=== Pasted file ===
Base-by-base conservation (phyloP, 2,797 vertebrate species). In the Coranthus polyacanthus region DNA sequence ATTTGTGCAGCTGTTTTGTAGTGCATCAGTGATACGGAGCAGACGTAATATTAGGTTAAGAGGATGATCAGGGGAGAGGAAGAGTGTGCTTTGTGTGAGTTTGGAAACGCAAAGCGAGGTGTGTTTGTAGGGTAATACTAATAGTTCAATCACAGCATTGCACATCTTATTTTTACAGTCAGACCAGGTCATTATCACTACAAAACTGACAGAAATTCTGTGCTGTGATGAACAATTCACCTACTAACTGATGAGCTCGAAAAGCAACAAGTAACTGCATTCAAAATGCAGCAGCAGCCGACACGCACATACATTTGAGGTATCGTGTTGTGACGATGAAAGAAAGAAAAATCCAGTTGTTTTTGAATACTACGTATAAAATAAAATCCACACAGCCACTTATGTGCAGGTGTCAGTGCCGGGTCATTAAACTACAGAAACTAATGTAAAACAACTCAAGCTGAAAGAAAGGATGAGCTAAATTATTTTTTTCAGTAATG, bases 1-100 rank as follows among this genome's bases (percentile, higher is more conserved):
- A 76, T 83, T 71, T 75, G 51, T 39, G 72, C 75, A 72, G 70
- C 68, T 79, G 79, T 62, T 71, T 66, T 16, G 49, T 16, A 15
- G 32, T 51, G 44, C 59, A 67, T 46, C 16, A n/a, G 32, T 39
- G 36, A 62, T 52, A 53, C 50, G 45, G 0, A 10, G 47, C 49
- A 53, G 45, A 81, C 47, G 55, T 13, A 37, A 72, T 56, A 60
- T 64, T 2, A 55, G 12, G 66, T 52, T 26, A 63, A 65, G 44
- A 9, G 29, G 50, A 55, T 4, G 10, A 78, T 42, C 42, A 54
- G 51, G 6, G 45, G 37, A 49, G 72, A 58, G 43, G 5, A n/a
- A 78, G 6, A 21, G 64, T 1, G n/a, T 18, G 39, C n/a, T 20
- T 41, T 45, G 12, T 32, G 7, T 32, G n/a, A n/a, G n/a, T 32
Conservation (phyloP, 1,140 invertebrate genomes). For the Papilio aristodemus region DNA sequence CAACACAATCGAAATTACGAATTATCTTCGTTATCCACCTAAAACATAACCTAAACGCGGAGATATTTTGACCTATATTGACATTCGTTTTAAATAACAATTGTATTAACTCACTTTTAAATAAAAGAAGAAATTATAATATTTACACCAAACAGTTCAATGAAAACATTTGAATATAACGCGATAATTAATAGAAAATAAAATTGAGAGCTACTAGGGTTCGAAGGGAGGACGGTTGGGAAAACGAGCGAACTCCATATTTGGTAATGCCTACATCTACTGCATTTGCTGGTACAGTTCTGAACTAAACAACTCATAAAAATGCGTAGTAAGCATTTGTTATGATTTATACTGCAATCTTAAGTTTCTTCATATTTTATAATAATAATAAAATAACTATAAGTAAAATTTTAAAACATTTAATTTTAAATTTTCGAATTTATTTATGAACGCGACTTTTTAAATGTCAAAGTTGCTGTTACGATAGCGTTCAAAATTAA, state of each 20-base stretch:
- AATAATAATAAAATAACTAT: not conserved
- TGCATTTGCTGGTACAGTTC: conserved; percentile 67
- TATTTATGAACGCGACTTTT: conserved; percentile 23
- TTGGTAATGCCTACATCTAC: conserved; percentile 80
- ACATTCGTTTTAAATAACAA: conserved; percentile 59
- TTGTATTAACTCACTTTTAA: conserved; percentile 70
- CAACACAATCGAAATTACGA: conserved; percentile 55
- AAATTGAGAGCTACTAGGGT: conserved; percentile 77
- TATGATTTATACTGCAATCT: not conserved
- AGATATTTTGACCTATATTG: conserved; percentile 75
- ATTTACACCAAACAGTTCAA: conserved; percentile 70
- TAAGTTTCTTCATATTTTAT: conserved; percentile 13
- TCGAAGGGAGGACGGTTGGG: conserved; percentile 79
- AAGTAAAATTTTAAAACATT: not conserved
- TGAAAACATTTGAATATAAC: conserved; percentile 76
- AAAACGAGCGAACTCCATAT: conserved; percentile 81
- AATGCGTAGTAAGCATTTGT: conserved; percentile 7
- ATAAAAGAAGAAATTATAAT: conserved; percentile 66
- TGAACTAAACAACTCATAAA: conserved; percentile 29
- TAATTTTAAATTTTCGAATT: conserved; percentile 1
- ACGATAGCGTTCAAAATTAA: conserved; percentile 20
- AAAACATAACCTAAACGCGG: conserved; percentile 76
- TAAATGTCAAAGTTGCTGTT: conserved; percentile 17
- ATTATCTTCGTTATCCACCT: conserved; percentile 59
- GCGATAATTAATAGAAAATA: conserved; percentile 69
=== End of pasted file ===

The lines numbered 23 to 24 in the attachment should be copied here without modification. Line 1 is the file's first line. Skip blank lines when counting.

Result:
- ATTTACACCAAACAGTTCAA: conserved; percentile 70
- TAAGTTTCTTCATATTTTAT: conserved; percentile 13